Gifted programs and strategies have been found to be effective at serving high-ability students in a variety of educational settings—those serving diverse ethnic and socioeconomic populations—and also in reversing underachievement in these students. A thought-provoking examination of some of the current research in the field of gifted education, the edited text Plucker and Callahan 2007 suggests the need for more research in the field, which is, of course, a direct function of how few research dollars are allocated to this field. To challenge gifted and talented learners, educators should develop a continuum of services in each school both in the academic and affective areas, as summarized in Renzulli, et al. 2009. This continuum of services should be developed to address the diverse learning and affective needs of gifted and talented students in each school. Services should be targeted for gifted and talented students across all grade levels, and a broad range of services should be defined to ensure that children have access to challenging curriculum and instructional differentiation. Strong and consistent benefits have also been found for grouping gifted students together for instruction to increase their academic achievement, as demonstrated in Gentry and Owen 1999 and Kulik 1992. As rapid and advanced learners, gifted and talented students require a broad range of enrichment and acceleration opportunities as well as advanced content to enable them to continue to make progress in all content areas; some will require, in addition, opportunities for individualized research when they are highly creative and want the chance to pursue advanced interests (Reis and Renzulli 2010; Renzulli, et al. 2009). Students who are underachieving or who have gifts and talents but also learning disabilities may require counseling and other services to address these special affective needs. Of equally critical importance are teachers with specialized training who differentiate curriculum and instruction and extend gifted education strategies and pedagogy across content areas. Gifted education programs and strategies also benefit gifted and talented students longitudinally, helping them increase aspirations for college and careers, determine postsecondary and career plans, develop creativity and motivation that is applied to later work, and achieve more-advanced degrees. Longitudinal studies demonstrate that gifted programs and services produce effective results, including higher levels of advanced degrees (Lubinski, et al. 2001), high levels of success and life satisfaction, and consistent patterns of interest and creative expression over time (Hébert 1993; Park, et al. 2007; Reis and Renzulli 2010).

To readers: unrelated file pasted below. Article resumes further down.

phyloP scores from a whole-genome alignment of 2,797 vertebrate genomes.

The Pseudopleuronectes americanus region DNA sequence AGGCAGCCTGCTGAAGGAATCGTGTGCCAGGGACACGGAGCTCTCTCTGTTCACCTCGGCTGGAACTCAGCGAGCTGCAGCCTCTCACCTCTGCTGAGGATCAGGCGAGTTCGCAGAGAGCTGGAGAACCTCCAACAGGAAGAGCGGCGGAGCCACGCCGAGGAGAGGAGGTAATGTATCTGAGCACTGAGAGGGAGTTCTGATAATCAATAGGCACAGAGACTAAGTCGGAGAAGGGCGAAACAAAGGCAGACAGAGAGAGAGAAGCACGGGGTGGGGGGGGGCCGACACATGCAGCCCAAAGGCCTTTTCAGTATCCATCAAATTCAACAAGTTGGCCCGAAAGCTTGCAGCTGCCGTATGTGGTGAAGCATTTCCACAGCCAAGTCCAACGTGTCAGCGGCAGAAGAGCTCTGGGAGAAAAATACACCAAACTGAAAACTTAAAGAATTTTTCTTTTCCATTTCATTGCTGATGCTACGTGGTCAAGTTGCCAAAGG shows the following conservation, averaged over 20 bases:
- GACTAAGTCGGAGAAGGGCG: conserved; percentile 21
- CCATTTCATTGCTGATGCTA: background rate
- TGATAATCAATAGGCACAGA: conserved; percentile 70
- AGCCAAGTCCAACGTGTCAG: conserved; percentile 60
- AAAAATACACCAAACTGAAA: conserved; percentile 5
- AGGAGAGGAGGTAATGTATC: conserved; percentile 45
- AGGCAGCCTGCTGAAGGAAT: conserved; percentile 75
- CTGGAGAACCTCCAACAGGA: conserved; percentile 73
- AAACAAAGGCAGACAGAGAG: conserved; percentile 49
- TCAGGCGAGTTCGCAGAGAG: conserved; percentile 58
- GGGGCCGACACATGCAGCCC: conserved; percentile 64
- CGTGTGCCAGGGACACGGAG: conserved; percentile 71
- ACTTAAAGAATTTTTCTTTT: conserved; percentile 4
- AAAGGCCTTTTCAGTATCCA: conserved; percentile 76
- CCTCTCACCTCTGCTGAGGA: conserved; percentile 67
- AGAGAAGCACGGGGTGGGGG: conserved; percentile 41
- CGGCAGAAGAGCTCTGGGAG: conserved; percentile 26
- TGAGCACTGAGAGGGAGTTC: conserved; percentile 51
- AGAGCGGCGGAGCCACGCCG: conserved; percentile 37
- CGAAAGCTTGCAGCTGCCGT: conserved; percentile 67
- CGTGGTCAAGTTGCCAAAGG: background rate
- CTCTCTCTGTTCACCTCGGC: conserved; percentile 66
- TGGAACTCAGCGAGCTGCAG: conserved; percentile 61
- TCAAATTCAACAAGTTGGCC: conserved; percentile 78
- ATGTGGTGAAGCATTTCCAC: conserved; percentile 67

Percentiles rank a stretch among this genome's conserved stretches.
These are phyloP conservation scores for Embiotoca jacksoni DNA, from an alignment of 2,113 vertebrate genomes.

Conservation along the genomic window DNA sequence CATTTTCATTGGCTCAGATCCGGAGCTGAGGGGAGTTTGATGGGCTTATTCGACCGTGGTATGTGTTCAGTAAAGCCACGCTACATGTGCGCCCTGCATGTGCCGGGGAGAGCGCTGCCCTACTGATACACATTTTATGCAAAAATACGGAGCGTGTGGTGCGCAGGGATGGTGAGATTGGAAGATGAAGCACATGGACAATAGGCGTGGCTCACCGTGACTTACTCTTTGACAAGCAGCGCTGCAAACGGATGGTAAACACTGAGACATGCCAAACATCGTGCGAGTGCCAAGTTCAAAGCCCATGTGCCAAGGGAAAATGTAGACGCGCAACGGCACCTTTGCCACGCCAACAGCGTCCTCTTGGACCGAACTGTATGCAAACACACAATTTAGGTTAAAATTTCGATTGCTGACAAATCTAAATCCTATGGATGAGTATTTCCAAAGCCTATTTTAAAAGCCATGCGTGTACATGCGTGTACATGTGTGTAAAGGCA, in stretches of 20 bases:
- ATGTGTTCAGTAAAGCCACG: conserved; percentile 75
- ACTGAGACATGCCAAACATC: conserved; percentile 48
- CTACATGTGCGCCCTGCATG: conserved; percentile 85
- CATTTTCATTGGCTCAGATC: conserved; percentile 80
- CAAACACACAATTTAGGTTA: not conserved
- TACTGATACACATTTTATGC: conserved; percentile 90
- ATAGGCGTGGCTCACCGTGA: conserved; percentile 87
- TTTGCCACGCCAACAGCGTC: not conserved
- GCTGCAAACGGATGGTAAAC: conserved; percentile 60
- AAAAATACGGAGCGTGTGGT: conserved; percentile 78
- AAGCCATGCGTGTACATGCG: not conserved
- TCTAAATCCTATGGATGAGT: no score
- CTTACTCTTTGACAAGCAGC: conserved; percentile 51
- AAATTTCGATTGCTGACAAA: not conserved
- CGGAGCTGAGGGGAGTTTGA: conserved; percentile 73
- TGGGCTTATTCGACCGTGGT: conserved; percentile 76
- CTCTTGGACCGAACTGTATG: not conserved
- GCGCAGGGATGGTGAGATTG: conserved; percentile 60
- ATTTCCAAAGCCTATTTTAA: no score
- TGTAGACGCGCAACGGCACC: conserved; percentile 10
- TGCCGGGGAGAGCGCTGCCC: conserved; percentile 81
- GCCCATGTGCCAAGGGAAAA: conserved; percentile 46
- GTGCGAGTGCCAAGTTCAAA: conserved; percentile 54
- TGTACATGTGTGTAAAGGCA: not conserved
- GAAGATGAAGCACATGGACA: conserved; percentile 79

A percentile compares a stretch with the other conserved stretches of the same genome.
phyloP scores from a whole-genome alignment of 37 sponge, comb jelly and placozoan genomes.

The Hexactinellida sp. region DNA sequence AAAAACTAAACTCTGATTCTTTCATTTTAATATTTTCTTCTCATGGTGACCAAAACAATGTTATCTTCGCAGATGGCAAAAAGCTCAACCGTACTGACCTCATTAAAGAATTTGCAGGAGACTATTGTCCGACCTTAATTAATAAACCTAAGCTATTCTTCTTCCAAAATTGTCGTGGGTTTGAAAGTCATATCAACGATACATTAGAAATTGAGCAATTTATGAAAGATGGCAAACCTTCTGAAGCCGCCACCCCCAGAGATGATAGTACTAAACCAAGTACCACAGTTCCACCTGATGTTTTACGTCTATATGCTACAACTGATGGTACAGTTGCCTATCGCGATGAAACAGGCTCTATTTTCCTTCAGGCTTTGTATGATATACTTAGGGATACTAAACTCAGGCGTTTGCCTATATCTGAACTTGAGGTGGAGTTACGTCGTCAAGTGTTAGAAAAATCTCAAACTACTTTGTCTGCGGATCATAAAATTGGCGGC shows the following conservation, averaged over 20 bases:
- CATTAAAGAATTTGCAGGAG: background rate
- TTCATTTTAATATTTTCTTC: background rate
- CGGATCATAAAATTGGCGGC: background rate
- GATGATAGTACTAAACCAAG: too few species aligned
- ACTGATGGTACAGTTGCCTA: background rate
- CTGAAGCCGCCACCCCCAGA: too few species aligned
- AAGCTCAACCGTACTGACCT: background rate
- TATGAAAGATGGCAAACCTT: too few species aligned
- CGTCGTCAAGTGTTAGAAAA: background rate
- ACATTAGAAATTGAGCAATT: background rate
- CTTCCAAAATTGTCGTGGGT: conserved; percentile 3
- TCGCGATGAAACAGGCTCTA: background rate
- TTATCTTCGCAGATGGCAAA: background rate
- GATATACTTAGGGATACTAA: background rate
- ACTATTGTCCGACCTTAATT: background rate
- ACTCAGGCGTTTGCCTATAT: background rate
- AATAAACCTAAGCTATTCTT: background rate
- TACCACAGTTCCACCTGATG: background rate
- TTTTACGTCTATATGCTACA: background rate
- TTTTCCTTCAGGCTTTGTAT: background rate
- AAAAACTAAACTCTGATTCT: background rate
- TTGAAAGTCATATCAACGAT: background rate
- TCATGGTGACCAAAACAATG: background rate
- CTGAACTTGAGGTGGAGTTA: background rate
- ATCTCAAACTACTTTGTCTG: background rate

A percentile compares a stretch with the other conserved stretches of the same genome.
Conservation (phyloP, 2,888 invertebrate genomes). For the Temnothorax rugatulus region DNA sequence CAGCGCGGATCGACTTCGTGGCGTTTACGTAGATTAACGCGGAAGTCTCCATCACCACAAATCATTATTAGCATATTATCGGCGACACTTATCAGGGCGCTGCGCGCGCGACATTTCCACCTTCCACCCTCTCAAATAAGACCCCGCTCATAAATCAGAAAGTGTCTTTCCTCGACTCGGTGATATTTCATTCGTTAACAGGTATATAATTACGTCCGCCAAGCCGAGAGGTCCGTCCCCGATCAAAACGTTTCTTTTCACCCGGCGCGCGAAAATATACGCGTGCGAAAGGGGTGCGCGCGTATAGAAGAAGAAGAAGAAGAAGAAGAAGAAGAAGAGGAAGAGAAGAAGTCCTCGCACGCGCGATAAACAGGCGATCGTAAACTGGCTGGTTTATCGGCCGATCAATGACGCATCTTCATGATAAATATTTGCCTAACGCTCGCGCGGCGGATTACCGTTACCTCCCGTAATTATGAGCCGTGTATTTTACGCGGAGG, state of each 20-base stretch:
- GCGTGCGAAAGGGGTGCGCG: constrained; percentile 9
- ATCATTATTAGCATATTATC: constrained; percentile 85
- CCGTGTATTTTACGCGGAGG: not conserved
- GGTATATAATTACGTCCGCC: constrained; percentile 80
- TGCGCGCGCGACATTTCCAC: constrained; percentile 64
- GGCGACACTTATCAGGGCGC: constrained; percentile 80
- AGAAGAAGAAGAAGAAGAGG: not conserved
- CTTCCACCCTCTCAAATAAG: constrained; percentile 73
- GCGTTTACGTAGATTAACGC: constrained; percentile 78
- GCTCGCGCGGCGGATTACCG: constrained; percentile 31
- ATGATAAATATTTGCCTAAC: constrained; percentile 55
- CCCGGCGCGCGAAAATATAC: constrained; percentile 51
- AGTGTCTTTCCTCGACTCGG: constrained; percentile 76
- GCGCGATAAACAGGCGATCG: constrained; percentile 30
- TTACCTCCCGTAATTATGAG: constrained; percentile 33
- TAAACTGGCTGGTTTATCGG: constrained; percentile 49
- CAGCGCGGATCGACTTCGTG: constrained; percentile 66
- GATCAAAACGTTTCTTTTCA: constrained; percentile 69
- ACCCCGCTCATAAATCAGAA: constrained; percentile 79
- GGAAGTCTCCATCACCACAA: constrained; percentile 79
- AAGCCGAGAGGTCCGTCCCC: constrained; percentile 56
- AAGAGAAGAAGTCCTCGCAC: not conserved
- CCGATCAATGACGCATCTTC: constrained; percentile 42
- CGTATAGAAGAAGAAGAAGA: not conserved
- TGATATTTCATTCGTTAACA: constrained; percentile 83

• Gentry, Marcia, and Steven V. Owen. 1999. An investigation of the effects of total school flexible cluster grouping on identification, achievement, and classroom practices. Gifted Child Quarterly 43.4: 224–243.

    DOI: 10.1177/001698629904300402E-mail Citation »